What a difference a year makes. After being the poster child for housing distress during the downturn, California is now leading the national housing market recovery. Resale and new home inventories have plummeted to all-time lows. Prices are skyrocketing. Multiple offers and fast sales are more common than not in the state’s more desirable neighborhoods. Although investors continue to play a big role in the recovery by absorbing distressed inventory, conventional buyers who have been on the sidelines are now returning in droves, looking to buy before prices rise even more. Below are some eye-catching housing statistics for the Sunshine State:
• Resale home values are up 11% year over year, according to the Burns Home Value Index™.
• California has 4 of the top 6 major markets with the most home value appreciation in the country.
• Months of supply is currently 2.5, down from 3.5 a year ago (6 months is considered balanced).
• 9 of 10 resale homes sold in San Francisco, Sacramento, and most major cities in Southern California have reportedly been drawing multiple bids.
• Single-family permits are up 41% year over year, but are still just 33% of historical averages.
• Foreclosure notices are at their lowest level since 2005 and are down 68% year over year (compared to a 28% drop nationally), some of which is definitely attributable to a new California law preventing dual-tracking foreclosures.
Double-Digit Home Price Appreciation
According to the Burns Home Value Index™, prices have surged by 15% in San Jose and Sacramento over the last year, compared to the national average of 5.2%. Except for Phoenix and Las Vegas, these Northern California markets have seen the strongest price appreciation of any major metro in the country. In addition, home values have risen more than 12% since April 2012 in most major Southern California markets.
Builders Struggle to Keep Up with Demand
Builders across the state are scrambling for land and often can’t build homes quickly enough to keep up with demand. In recent months, builders have acquired hundreds of home sites in the Sacramento suburbs, as well as Southern California’s Santa Clarita Valley, with plans to open new communities. Even many of the worst submarkets in Northern California have seen a significant increase in lot prices since the price trough in 2011-with price growth averaging close to 50%, according to our Burns Finished Lot Value Index by market.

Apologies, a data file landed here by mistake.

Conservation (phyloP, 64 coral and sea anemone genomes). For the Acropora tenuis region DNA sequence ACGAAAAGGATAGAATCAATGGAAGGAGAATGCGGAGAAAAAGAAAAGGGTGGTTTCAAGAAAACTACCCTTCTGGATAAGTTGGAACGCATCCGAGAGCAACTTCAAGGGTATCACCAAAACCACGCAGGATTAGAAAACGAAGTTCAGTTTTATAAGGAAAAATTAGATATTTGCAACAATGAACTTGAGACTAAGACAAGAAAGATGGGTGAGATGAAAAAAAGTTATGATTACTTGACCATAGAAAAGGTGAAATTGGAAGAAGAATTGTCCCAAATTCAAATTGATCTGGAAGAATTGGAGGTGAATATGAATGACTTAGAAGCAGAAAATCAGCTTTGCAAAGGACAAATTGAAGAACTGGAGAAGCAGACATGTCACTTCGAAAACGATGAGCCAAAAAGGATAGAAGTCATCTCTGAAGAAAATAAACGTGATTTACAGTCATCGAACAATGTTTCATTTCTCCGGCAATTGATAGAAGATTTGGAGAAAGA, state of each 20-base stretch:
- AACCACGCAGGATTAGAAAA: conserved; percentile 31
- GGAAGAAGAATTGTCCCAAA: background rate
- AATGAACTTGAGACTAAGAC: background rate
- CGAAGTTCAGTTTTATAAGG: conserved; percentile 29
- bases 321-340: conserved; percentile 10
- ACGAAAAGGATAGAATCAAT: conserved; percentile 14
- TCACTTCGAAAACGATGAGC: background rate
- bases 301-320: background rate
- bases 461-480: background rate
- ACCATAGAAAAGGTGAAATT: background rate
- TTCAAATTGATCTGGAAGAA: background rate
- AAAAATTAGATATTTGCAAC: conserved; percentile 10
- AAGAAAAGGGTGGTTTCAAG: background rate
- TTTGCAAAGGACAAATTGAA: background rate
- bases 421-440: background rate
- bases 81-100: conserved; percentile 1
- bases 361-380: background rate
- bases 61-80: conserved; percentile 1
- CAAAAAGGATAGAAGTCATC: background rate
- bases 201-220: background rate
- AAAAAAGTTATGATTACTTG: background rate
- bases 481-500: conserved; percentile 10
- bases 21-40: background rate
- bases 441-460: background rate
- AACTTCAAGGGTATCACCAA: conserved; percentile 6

Reminiscent of the 2005 peak, builders are using tiny releases and selling them right away through lotteries and occasionally campouts in some of the most desirable locations. According to our recent survey of home builders, average new home sales rates per community have increased 53% in Southern California and 57% in Northern California from a year ago.
Another Bubble? Not yet.
Many analysts are concerned that elevated investor activity is driving the housing recovery in California, creating bubble-like conditions similar to those in the mid-2000s. Investors are indeed driving a speedy recovery, and the Fed is indeed providing a lot of stimulus. However, prices are not out of line with incomes in most areas. A bubble? Not today, but maybe someday. Many of the somewhat famous bears who called the peak were calling for a downturn as early as 2001. That is hardly great advice.
Renewed demand from conventional buyers will pick up the slack when investor demand starts to subside over the next couple of years. Consider the following:
• Boomerang buyers, defined as buyers who lost their home through foreclosure or short sale from 2007-2012, have just started re-entering the market. We estimate that there are approximately 500K of these buyers state-wide.
• New home supply remains limited, especially in coastal locations. In heavily regulated California, the land entitlement process is generally really long and expensive.
• Although unemployment remains elevated in California, job growth is currently 2.5% year over year (compared to 1.7% for the nation as a whole).
• The California’s Homeowner Bill of Rights, which took effect in January, makes it easier for people to modify a loan and stave off foreclosure. The law has already had an impact, as foreclosure activity dropped nearly 50% in the first quarter of the year. This law will further reduce distressed resale inventory in the short term, while allowing struggling homeowners to move into positive equity positions as prices continue to rise.
One thing is for certain, as summer approaches, California’s housing market shows no signs of cooling down.